Damiana Bravo, 80, was one of the first people from her town to arrive in New York. She arrived from Piaxtla, a town of around 1,000—5,000, if you include its surrounding hamlets—in the Mexican state of Puebla, sometime in the 1970s. She doesn’t remember the year.
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It was her second attempt to start a new life and eke out a living to support her six children. A few years earlier, she had migrated to Mexico City where she found employment as a domestic worker. Just a four-hour bus ride away, it was far enough where she could work as a domestic worker and visit her six children on weekends.
But wages in Mexico were low, and the water in Piaxtla was running out, and at the advice of a friend, she ultimately decided to journey north. Bravo found work at a shrimp-packing factory in Brooklyn, where she was joined by other Pueblans; like her, they missed the tastes and smells of Mexico—and she sensed a business opportunity.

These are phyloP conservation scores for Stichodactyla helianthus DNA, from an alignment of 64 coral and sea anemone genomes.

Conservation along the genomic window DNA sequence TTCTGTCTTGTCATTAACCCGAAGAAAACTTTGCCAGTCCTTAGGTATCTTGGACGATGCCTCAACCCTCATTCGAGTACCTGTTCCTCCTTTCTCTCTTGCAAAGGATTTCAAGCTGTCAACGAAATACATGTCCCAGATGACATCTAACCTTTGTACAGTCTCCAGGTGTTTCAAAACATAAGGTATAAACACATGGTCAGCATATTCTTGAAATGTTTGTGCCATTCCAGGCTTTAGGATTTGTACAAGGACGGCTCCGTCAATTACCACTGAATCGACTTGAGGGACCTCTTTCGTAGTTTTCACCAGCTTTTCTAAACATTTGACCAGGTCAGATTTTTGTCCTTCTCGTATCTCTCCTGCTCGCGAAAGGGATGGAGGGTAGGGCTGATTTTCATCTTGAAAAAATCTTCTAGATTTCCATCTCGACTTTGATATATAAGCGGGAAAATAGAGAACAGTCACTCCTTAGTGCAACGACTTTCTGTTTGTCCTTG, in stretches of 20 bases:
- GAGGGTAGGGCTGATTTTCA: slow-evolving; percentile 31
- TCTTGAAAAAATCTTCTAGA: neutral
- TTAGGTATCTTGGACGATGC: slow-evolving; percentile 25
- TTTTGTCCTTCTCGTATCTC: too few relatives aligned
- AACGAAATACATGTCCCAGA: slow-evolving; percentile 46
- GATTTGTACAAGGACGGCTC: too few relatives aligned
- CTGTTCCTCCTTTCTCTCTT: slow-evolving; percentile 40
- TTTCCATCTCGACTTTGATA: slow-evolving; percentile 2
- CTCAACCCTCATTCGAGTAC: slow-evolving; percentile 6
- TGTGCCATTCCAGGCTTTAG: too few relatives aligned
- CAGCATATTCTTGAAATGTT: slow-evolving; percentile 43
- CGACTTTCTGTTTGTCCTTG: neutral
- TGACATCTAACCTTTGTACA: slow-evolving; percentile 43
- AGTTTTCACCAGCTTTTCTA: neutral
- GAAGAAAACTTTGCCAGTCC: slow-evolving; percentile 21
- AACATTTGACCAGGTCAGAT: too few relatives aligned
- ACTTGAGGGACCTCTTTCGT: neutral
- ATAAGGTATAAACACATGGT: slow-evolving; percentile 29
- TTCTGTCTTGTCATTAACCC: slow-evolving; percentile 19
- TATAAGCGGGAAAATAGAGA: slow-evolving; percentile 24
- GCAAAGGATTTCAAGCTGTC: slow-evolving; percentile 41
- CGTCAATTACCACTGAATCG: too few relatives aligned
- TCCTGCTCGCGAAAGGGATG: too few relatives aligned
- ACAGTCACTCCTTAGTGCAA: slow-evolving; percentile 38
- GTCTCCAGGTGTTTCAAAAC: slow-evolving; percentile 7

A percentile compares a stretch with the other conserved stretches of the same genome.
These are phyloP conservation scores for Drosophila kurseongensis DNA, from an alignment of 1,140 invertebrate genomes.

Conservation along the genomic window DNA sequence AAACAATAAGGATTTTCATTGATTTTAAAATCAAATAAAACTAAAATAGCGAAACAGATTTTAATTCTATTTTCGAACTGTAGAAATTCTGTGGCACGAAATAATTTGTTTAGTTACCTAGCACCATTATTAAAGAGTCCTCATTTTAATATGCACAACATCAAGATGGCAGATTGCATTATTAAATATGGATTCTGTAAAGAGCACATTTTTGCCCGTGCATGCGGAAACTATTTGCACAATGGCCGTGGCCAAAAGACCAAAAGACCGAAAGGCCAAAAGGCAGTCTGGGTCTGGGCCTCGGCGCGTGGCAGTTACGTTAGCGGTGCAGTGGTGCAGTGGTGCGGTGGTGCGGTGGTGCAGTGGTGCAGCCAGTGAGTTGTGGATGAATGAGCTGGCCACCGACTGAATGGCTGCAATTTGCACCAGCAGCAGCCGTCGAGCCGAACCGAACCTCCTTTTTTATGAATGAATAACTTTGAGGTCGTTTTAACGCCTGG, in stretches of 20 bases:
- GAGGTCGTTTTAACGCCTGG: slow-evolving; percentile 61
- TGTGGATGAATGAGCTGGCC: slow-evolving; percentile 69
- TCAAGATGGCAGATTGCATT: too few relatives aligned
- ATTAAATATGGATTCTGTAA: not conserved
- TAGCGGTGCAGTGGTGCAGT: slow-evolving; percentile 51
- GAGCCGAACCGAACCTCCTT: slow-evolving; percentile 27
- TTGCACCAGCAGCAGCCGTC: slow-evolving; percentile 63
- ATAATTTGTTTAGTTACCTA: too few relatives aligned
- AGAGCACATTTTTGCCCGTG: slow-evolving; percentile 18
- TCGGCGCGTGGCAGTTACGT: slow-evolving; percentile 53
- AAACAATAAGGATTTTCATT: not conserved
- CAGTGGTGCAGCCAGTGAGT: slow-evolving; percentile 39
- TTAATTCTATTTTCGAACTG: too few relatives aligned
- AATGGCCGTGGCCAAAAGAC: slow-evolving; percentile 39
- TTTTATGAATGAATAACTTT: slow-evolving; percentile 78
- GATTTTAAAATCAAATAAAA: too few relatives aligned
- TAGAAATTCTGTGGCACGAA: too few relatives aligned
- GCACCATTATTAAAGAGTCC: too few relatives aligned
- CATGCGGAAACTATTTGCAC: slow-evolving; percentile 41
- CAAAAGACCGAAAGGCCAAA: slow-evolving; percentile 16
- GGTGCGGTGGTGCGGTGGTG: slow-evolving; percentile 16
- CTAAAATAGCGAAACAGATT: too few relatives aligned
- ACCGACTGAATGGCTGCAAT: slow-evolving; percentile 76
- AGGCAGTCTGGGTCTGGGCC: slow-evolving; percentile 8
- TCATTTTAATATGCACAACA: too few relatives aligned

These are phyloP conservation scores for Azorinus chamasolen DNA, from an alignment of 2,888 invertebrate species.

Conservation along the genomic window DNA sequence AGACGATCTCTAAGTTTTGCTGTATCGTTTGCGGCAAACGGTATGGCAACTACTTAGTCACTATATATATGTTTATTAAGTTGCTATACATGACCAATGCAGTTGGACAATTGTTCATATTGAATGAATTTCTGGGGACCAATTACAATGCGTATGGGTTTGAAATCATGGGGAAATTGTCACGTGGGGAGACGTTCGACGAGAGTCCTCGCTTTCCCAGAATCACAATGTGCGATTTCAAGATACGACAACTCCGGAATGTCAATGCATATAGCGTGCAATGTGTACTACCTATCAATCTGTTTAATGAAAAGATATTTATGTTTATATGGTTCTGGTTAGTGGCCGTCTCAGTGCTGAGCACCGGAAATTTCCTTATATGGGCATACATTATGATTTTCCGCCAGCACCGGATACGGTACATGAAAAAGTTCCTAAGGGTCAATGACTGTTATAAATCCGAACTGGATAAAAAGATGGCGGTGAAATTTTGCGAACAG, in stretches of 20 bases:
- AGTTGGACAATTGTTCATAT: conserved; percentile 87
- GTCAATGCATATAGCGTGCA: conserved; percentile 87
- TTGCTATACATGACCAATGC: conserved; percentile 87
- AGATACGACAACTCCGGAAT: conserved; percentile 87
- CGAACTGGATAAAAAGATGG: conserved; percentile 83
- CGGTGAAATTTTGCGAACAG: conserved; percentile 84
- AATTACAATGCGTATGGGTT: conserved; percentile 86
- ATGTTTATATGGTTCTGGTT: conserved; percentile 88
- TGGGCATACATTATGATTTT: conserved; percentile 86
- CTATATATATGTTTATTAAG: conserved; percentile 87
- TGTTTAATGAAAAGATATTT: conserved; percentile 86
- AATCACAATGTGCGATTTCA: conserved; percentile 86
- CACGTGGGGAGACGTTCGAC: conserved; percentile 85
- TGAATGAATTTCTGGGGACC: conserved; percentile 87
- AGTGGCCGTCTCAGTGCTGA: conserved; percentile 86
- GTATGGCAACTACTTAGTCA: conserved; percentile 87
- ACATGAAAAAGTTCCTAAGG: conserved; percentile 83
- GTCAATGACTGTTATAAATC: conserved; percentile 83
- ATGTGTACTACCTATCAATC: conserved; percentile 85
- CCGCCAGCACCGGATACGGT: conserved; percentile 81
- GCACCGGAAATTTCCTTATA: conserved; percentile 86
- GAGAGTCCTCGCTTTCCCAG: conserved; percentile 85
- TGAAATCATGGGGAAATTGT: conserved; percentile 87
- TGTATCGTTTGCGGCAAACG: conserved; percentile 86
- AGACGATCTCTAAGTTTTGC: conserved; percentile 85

“There no tortillerias, bakeries, or cheese factories when I arrived,” she told me when I visited her mole business last month. After working 10-hour shifts at the factory, she would go home and make her mother’s mole de Piaxtla—a spicier and redder version of traditional mole poblano—to sell to her co-workers for extra money.
Mole, made from over a dozen ingredients such as chiles, chocolate, sesame seeds, and dried fruits, is one of the most complex and nuanced sauces in gastronomy. Making mole requires both culinary […]